Setting up a worm farm.

It can be entertaining to maintain a worm farm and it is far better if you are aware of the basic and significant things to know about your worm farm.

Here are some common questions that can help you create the most outt of your worm farm.

With all the leftover food and kitchen scraps I feed my worms, how can I prevent ants from going in the farm trays?

If a farm tray it is too dry or acidic, ants will surely make their distance to the farm and invade worm space, which could kill the worms.

If the tray is too dry, only make sure to add water to raise moisture levels and put in some garden lime to neutralize acidity, especially where ants are gathering.

To prevent ants from going in the system, try putting the legs of the system in a pot of water or rub Vaseline encircling it.

Will flies be attracted to the worm farm and will they be of any harm to the worms? From time-to-time, small vinegar flies enter the worm trays, nonetheless, they won't do any damage. Should there be the presence of larger flies, only make sure to slow up the pace of feeding, that way food does not stay long in the worm tray and decompose long enough to attract larger flies.

If I ought to see maggots in my worm farm, how can I do away with them? Maggots proliferate in the presence of decomposing meat in the worm farm, therefore, it is significant to avoid meat in your worm farm.

To remove the maggots, place several pieces bread soaked in milk on the surface, as it will attract maggots toward it and you may be able to remove them after a couple of days after you see the maggots transferring to the milk-soaked bread.

Just how do I do away with foul smell emitting from the worm farm? Worm farms smell provided that there is a great deal of uneaten food built up in the worm farm.

If smelling should happen, stop feeding the worms temporarily and put in some garden lime and stir the top tray softly to allow aeration.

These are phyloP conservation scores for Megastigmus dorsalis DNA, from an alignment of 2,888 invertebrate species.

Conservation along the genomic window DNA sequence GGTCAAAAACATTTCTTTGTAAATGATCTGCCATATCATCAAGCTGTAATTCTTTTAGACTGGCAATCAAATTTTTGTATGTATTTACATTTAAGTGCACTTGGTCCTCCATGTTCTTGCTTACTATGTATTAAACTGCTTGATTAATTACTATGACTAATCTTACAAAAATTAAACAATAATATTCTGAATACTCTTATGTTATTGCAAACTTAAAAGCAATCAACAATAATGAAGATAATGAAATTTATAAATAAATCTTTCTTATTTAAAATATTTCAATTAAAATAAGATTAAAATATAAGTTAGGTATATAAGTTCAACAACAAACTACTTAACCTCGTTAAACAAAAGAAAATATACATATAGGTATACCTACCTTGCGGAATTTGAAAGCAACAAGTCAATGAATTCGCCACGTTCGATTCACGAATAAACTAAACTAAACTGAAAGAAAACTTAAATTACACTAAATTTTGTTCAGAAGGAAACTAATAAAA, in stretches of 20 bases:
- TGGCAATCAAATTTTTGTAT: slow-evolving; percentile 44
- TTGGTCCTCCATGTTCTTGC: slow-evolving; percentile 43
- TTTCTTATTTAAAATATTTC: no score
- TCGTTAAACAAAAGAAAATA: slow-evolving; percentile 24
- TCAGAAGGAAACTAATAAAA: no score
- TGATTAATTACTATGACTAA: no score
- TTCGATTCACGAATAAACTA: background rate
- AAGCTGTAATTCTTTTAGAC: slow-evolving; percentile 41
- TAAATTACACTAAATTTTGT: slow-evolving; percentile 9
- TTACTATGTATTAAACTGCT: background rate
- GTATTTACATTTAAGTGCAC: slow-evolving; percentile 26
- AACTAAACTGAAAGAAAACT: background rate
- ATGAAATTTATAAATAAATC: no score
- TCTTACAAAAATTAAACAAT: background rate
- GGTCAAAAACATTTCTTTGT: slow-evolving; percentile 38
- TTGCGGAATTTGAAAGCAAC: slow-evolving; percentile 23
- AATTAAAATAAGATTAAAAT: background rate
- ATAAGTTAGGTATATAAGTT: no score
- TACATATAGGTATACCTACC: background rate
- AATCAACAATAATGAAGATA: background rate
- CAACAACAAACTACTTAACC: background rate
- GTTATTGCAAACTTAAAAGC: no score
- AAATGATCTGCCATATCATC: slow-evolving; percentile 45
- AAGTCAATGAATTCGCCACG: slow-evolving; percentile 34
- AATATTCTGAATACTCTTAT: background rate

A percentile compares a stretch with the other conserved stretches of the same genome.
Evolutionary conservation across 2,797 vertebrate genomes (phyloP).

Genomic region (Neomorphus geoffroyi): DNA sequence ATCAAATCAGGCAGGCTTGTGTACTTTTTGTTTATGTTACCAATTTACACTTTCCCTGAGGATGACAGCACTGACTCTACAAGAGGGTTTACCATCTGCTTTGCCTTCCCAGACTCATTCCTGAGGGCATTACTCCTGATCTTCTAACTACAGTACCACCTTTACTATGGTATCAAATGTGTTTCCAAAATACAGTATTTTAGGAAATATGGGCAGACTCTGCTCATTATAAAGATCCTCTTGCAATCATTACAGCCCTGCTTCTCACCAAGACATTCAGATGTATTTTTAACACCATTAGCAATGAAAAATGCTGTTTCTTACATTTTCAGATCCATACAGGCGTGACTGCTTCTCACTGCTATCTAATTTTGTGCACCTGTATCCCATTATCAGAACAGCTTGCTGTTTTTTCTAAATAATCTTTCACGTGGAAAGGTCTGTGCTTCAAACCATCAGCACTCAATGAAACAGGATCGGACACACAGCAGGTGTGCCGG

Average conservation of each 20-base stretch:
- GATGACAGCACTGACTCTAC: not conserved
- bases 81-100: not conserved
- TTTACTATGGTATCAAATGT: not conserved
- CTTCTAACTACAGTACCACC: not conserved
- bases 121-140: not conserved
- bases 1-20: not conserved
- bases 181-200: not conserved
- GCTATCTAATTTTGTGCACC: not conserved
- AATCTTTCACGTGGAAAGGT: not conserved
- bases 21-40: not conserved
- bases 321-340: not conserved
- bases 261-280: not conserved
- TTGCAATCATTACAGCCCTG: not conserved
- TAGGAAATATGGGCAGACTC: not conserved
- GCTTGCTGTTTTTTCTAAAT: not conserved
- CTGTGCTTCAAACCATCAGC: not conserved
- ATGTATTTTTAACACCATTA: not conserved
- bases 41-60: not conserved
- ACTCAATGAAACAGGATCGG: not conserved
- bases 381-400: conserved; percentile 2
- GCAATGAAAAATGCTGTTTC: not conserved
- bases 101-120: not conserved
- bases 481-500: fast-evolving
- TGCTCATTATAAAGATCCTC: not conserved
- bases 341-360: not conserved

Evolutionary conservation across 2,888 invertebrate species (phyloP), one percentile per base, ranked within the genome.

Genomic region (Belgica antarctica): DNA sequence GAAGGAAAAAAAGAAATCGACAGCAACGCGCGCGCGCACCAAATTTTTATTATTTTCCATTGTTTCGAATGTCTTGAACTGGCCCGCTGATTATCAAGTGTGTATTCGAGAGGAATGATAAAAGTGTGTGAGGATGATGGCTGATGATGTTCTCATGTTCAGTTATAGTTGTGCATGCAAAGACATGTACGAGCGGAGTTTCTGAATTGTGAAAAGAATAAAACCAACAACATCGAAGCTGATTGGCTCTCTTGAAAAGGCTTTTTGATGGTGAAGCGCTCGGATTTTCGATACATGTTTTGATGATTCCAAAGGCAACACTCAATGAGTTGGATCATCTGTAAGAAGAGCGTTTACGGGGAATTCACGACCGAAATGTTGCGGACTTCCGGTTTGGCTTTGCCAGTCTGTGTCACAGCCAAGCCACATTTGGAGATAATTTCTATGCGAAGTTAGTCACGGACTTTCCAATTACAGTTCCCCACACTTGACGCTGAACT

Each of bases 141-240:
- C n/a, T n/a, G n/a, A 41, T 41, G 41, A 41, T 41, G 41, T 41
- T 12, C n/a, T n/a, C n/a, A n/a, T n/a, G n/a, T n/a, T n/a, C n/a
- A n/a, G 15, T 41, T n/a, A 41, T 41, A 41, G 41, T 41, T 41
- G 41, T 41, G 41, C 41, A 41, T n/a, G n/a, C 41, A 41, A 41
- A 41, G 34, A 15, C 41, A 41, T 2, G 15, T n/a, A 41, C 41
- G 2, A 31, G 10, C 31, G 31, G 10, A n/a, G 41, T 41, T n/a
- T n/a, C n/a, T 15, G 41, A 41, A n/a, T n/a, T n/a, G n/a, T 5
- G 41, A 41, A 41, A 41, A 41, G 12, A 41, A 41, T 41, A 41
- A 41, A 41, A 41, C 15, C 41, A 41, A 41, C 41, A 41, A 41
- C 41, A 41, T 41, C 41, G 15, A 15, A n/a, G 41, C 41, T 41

This will also permit the worms to undertake it easily and you can resume feeding when the smell dissipates.

Here are another helpful hints you might need to know.

Always keep your worm farm damp but not wet, so water every now and then or as necessary to maintain suitable conditions for the worms to circulate.
 
If the worm farm smells, the worms might be fed too much, or providing them with too much water.

You may try to feed the worms small amounts at the beginning and when they almost run out of food, gradually build it up to larger portions, but make certain to cut or shred food to smaller portions for easy digestion. 

If ants and cockroaches invade your worm farm, keep a lid on the farm or cover it with something secure yet breathable.

If your farm sits on legs, you can place the legs inside a bowl or pot of water to keep ants out. 

If your worms do not breed you might need to keep the farm in a shadier or cooler area, preferably around 18-25 degrees centigrade or keep it moist but not too wet.
 
Lastly, acidic conditions can be the result of too much sugary food like grains and fruites. You may try to neutralize the acidity by sprinkling wood ash, dolomite, or lime on the farm.

So make the best from your worm farms and be accustomed to the things to know about your worm farm.

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